The instructional component of education in a transformative model empowers the students through knowledge, skills, and dispositions that take into account their backgrounds, experiences, cultures, learning intelligences/styles, and by employing effective teaching strategies and methods that promote student learning. For this to be done effectively, a teacher becomes a researcher in the classroom by constantly seeking out (researching, using research to promote best pedagogical practices, sharing with pedagogical research with colleagues) best practices to promote student learning, as the Scholarship of Teaching and Learning (SoTL) promotes. As Huber and Hutchings posit, SoTL “…means viewing the work of the classroom as a site for inquiry, asking and answering questions about students' learning in ways that can improve one's own classroom and also advance the larger profession of teaching.” Thus, the teacher becomes an instructional leader, not a conduit of knowledge to students or so called empty vessels.

A teacher who simply transmits knowledge or is a conduit of knowledge in the classroom, instead of promoting a pedagogically inspiring environment that has at its core thinking, learning, reflection, democracy, and agency, is failing to educate the students. Consequently, our society and world will have citizens who are short sighted and limited in their intellectual prowess to address challenges of the twenty first century. In Contemporary Discourse on Citizenship, especially in light of citizenship discourse after 9/11 and during the current War on Terror, Knight-Abowitz and Harnish 2006 discovered profound challenges for teachers. They assert in their discourse analysis of texts used in citizenship and citizenship education between 1990 and 2003, that the teaching of citizenship in K-12 schools and in educational policy is still dominated by the Enlightenment discourses of civic republicanism and liberalism. This dominance negates other important dimensions of citizenship that continue to shape America discourse and public life. For example, culture, difference, and technology-mediated discourses continue to languish on the margins of citizenship education in K-12 schools, albeit having a profound influence on shaping public discourse. “These old and new constructions of citizenship pose important challenges to educators and teacher educators of the next centuries” (Knight-Abowitz and Harnish, 2006, p. 680). Therefore, the teacher leader is challenged more than ever to educate students in a way that will help them become better informed citizens. Henceforth, students will be able to make sound decisions about matters affecting themselves and the world in which they live. Teachers must take the lead in facilitating this change!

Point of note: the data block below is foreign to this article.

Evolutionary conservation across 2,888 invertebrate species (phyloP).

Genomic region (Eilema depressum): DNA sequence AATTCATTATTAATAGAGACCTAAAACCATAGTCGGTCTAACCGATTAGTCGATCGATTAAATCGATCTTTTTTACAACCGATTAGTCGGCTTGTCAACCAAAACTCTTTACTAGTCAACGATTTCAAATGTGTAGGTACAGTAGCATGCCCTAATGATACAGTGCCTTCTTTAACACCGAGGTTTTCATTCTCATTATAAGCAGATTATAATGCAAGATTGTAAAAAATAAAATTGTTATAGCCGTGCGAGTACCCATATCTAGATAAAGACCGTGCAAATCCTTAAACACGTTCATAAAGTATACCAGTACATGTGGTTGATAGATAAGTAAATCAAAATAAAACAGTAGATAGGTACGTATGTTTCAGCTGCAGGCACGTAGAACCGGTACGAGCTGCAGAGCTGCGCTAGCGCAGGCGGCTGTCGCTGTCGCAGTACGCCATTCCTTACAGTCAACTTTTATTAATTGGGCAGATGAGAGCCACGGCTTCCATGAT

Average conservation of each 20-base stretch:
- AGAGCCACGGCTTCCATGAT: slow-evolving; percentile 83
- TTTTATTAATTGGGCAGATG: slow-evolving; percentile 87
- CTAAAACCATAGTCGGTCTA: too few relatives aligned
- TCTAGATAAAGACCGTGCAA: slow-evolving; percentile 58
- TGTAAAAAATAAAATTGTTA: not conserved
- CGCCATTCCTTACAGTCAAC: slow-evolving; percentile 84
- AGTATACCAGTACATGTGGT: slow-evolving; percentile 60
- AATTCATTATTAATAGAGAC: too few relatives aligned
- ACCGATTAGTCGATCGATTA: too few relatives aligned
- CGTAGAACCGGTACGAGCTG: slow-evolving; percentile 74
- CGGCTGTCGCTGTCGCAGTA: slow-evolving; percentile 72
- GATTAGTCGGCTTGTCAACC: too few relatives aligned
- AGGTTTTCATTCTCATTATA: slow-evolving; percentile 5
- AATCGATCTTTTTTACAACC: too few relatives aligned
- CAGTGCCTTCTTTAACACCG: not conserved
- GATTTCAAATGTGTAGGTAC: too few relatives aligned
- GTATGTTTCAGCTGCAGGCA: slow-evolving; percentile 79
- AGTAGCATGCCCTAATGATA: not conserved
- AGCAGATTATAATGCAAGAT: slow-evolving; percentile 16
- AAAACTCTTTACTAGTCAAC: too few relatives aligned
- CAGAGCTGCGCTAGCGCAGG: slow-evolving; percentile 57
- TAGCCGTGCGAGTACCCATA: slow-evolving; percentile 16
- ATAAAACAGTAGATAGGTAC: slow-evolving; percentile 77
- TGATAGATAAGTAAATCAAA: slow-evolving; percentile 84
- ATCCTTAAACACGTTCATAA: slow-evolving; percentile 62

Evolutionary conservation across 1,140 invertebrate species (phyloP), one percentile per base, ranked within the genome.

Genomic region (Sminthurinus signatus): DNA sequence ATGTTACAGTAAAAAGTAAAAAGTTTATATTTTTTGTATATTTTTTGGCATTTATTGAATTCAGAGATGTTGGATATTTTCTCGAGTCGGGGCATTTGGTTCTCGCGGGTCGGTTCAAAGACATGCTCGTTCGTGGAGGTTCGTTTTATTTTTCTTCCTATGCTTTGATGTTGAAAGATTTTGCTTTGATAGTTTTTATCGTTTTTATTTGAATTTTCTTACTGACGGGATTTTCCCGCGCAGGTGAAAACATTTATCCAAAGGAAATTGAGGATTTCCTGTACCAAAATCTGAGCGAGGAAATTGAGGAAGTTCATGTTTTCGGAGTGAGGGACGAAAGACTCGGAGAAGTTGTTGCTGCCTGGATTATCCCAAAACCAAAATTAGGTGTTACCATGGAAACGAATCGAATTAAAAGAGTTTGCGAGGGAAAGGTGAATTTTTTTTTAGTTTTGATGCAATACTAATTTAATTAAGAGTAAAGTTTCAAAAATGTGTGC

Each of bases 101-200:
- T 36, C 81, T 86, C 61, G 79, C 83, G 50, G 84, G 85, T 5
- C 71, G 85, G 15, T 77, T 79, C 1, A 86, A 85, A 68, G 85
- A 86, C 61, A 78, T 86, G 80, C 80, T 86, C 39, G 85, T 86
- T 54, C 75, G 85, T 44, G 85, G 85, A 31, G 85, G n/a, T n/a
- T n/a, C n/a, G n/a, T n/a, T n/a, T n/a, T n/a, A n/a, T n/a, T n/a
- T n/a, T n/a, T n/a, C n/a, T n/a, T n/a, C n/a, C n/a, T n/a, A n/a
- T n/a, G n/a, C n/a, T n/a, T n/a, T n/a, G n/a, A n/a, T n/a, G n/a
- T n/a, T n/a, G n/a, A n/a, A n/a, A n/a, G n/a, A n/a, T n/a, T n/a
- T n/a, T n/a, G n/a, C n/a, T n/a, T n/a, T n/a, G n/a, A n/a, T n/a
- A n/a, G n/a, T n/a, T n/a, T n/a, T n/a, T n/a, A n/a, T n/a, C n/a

In light of schooling complexities and challenges of our time, SMSU-TLR-I is a powerful catalyst to hasten the process of teachers exercising leadership roles. SMSU-TLR-I provides a critically important forum for teacher leaders to share and promote with colleagues and others what they are doing in classrooms, schools, and communities in K-12 and higher education to advance the cause of teacher leadership and student learning.